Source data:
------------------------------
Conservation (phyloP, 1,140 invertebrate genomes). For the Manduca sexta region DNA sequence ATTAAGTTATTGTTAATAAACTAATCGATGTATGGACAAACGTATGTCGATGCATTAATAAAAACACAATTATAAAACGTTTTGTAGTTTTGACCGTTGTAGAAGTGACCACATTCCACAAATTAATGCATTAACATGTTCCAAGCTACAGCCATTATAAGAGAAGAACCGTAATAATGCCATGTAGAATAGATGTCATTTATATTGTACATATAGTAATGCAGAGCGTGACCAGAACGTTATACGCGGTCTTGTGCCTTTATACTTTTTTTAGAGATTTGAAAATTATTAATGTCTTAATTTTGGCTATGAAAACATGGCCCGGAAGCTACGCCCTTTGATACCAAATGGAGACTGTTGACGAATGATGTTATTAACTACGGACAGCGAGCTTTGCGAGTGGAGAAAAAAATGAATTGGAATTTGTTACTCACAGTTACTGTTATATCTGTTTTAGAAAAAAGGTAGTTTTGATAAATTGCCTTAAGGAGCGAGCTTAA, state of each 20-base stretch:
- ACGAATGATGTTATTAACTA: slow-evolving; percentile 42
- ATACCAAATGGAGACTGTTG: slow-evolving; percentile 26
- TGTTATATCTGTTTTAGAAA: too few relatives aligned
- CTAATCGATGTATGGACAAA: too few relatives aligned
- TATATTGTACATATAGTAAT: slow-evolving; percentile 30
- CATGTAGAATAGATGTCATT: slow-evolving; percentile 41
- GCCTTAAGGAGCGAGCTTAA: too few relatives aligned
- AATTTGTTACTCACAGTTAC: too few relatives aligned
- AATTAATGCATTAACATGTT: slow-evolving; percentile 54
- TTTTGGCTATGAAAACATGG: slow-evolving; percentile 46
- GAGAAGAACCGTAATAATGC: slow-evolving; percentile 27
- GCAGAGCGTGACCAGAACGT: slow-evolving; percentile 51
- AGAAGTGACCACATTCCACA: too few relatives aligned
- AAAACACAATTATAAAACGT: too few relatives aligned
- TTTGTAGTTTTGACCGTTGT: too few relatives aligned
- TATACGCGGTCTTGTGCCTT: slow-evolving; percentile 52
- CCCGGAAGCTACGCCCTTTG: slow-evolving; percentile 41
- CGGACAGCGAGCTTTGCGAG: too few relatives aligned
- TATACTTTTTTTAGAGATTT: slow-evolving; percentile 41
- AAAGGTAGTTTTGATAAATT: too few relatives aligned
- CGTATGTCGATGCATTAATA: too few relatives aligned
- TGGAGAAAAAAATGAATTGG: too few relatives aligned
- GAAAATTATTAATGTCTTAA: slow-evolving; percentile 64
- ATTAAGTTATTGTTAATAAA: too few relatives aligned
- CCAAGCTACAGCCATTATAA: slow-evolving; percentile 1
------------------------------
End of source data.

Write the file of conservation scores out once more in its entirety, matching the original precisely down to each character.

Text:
Conservation (phyloP, 1,140 invertebrate genomes). For the Manduca sexta region DNA sequence ATTAAGTTATTGTTAATAAACTAATCGATGTATGGACAAACGTATGTCGATGCATTAATAAAAACACAATTATAAAACGTTTTGTAGTTTTGACCGTTGTAGAAGTGACCACATTCCACAAATTAATGCATTAACATGTTCCAAGCTACAGCCATTATAAGAGAAGAACCGTAATAATGCCATGTAGAATAGATGTCATTTATATTGTACATATAGTAATGCAGAGCGTGACCAGAACGTTATACGCGGTCTTGTGCCTTTATACTTTTTTTAGAGATTTGAAAATTATTAATGTCTTAATTTTGGCTATGAAAACATGGCCCGGAAGCTACGCCCTTTGATACCAAATGGAGACTGTTGACGAATGATGTTATTAACTACGGACAGCGAGCTTTGCGAGTGGAGAAAAAAATGAATTGGAATTTGTTACTCACAGTTACTGTTATATCTGTTTTAGAAAAAAGGTAGTTTTGATAAATTGCCTTAAGGAGCGAGCTTAA, state of each 20-base stretch:
- ACGAATGATGTTATTAACTA: slow-evolving; percentile 42
- ATACCAAATGGAGACTGTTG: slow-evolving; percentile 26
- TGTTATATCTGTTTTAGAAA: too few relatives aligned
- CTAATCGATGTATGGACAAA: too few relatives aligned
- TATATTGTACATATAGTAAT: slow-evolving; percentile 30
- CATGTAGAATAGATGTCATT: slow-evolving; percentile 41
- GCCTTAAGGAGCGAGCTTAA: too few relatives aligned
- AATTTGTTACTCACAGTTAC: too few relatives aligned
- AATTAATGCATTAACATGTT: slow-evolving; percentile 54
- TTTTGGCTATGAAAACATGG: slow-evolving; percentile 46
- GAGAAGAACCGTAATAATGC: slow-evolving; percentile 27
- GCAGAGCGTGACCAGAACGT: slow-evolving; percentile 51
- AGAAGTGACCACATTCCACA: too few relatives aligned
- AAAACACAATTATAAAACGT: too few relatives aligned
- TTTGTAGTTTTGACCGTTGT: too few relatives aligned
- TATACGCGGTCTTGTGCCTT: slow-evolving; percentile 52
- CCCGGAAGCTACGCCCTTTG: slow-evolving; percentile 41
- CGGACAGCGAGCTTTGCGAG: too few relatives aligned
- TATACTTTTTTTAGAGATTT: slow-evolving; percentile 41
- AAAGGTAGTTTTGATAAATT: too few relatives aligned
- CGTATGTCGATGCATTAATA: too few relatives aligned
- TGGAGAAAAAAATGAATTGG: too few relatives aligned
- GAAAATTATTAATGTCTTAA: slow-evolving; percentile 64
- ATTAAGTTATTGTTAATAAA: too few relatives aligned
- CCAAGCTACAGCCATTATAA: slow-evolving; percentile 1